On Monday, the White House and NASA executive management proposed terminating Project Constellation and starting fresh with the commercial launchers, none of whom have built anything that can launch more than a refrigerator, never mind a crew, into low-earth orbit. NASA Administrator Bolden put out a upbeat statement about the new direction NASA was taking.
That same day, NASA Deputy Administrator Garver was extolling the virtues on NASA’s new direction and said of Glenn Research Center, near Cleveland, Ohio, “I just think they are so well-suited for this forward-going program,”. No such comforting words were offered to Marshall Space Flight Center, Johnson Space Center, and Kennedy Space Center, which were cumulatively looking at over 10,000 job losses due to this forward-going program.
On Tuesday, NASA Administrator Bolden stated “We’re not abandoning human spaceflight by any stretch of the imagination,” Bolden said at the National Press Club in a speech promoting Obama’s budget, released Monday. “I think we’re going to get there perhaps quicker than we would have done before.” By that time, however, people ranging from former Apollo astronauts such as Walt Cunningham and Gene Cernan to Shuttle astronauts, famous writers, and many politicians were making it pretty clear that NASA’s new policies were DOA.
Come Wednesday, NASA Administrator Bolden, feeling a bit combative, told NASA employees that he understood many were upset, but that neither he nor the president intended to back down on plans to cancel the Constellation program and hand responsibility for operating rockets to private companies. Just to amp things up a bit, Bolden exclaimed that it was time for NASA employees to “get with the program”. In explaining his decision to terminate Constellation, Bolden said that in the current “dire” fiscal climate he could not ethically recommend to the president that pouring tens of billions more dollars into Constellation was essential.”
By Friday, it seems that the hew and cry from…well, everyone in Congress was starting to get NASA’s leadership’s attention. To start-off with, Homer Hickam, author of, “Rocket Boys“, the book that formed the story for, “October Sky“, had written both NASA Deputy Administrator Lori Garver and White House Science Advisor asking that they resign over their managerial and policy incompetance. And just to add some spice, Hickam then wrote Representative Bart Gordon, Chairman of the House Committee on Science and Technology, telling him of his letters, the reason for them, and his willingness, more like enthusiasm, to testify before Gordon’s Committee. Of course, there was a Facebook group, Save NASA’s Constellation and Manned Space Flight Program that had grown from 0 to 9,800 members in less than 5 days, and by tonight was 11,247 members. Or there was Support The Constellation Program, which grew from 0 to 1,200 members. If that wasn’t enough, Support NASA and the Space Program was coming in at 2,220 members. A YouTube video parodying Hitler’s reaction upon hearing that Obama was abandoning human space flight with the subtitle, “I knew he did it only to win Florida”, which was true, and closing with, “Cancel my NasaTV” was going viral. Some were too “offended” to link to the video, though those same folks never had any problems casting aspersions to Mike Griffin or Steve Cook. By the end of Friday, another video, “Save Constellation“, by TauFox had over 89,000 views. No matter how you looked at NASA’s policy, things were getting very hot for NASA’s management.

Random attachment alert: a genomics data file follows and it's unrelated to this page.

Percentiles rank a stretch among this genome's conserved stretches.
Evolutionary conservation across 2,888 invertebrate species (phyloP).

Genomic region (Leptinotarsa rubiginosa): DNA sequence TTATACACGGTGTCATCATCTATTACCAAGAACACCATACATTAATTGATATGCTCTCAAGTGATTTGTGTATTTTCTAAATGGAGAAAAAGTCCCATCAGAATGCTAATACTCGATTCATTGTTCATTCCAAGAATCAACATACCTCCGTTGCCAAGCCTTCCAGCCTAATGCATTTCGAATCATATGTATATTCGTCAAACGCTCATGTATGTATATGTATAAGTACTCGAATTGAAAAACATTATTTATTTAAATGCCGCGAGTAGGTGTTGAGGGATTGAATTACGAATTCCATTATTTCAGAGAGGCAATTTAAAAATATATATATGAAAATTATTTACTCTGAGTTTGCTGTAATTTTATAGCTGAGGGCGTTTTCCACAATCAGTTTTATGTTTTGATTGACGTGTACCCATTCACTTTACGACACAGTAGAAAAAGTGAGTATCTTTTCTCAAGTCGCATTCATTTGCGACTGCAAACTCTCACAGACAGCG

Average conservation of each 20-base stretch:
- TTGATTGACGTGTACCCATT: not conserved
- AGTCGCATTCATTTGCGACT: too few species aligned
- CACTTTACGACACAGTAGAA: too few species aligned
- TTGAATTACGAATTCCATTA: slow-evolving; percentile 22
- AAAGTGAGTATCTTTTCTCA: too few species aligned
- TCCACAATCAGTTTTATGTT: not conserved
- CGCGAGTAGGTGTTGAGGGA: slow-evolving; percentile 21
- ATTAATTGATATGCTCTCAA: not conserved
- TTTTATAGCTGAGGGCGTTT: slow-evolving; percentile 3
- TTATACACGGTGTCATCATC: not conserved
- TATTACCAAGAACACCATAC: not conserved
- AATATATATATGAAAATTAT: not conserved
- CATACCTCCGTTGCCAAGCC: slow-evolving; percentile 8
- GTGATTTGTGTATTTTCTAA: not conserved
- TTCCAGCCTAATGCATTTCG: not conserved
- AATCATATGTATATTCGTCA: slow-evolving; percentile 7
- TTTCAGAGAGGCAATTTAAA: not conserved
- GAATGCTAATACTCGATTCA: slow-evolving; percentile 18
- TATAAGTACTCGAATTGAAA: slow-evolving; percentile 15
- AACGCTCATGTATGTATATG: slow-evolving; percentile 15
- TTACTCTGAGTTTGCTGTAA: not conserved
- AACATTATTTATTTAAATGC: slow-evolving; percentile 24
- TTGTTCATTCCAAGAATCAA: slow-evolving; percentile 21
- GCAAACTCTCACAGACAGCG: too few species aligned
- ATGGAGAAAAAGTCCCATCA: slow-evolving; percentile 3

Now, it’s Saturday. A day of relaxation, BBQ, Shuttle launches, and mea culpas. Or at least, damage control. In an article by CNN, NASA Administrator Bolden was reported singing a far different tune than Wednesday’s “Get with the program” mantra and had instead shifted to expressing concerns for NASA job looses and professions that “The reason why the NASA work force is not better prepared was because I didn’t listen to people … who talked about how we should roll these things out,” Bolden said. “I thought I knew better, to be quite honest. So we rolled out the budget, we rolled out everything in the manner we did and it was screwed up.” According to CNN, Bolden said he hopes to recoup about 1,000 jobs by persuading Congress to keep some or all of the Constellation’s Ares program, and that he was involved in talks on Capitol Hill. “Those are the sorts of negotiations I have to do,” he added. He didn’t mention which Ares, Ares I or Ares V. So, as far as anyone in the Save Constellation movement is concerned, more pressure needed.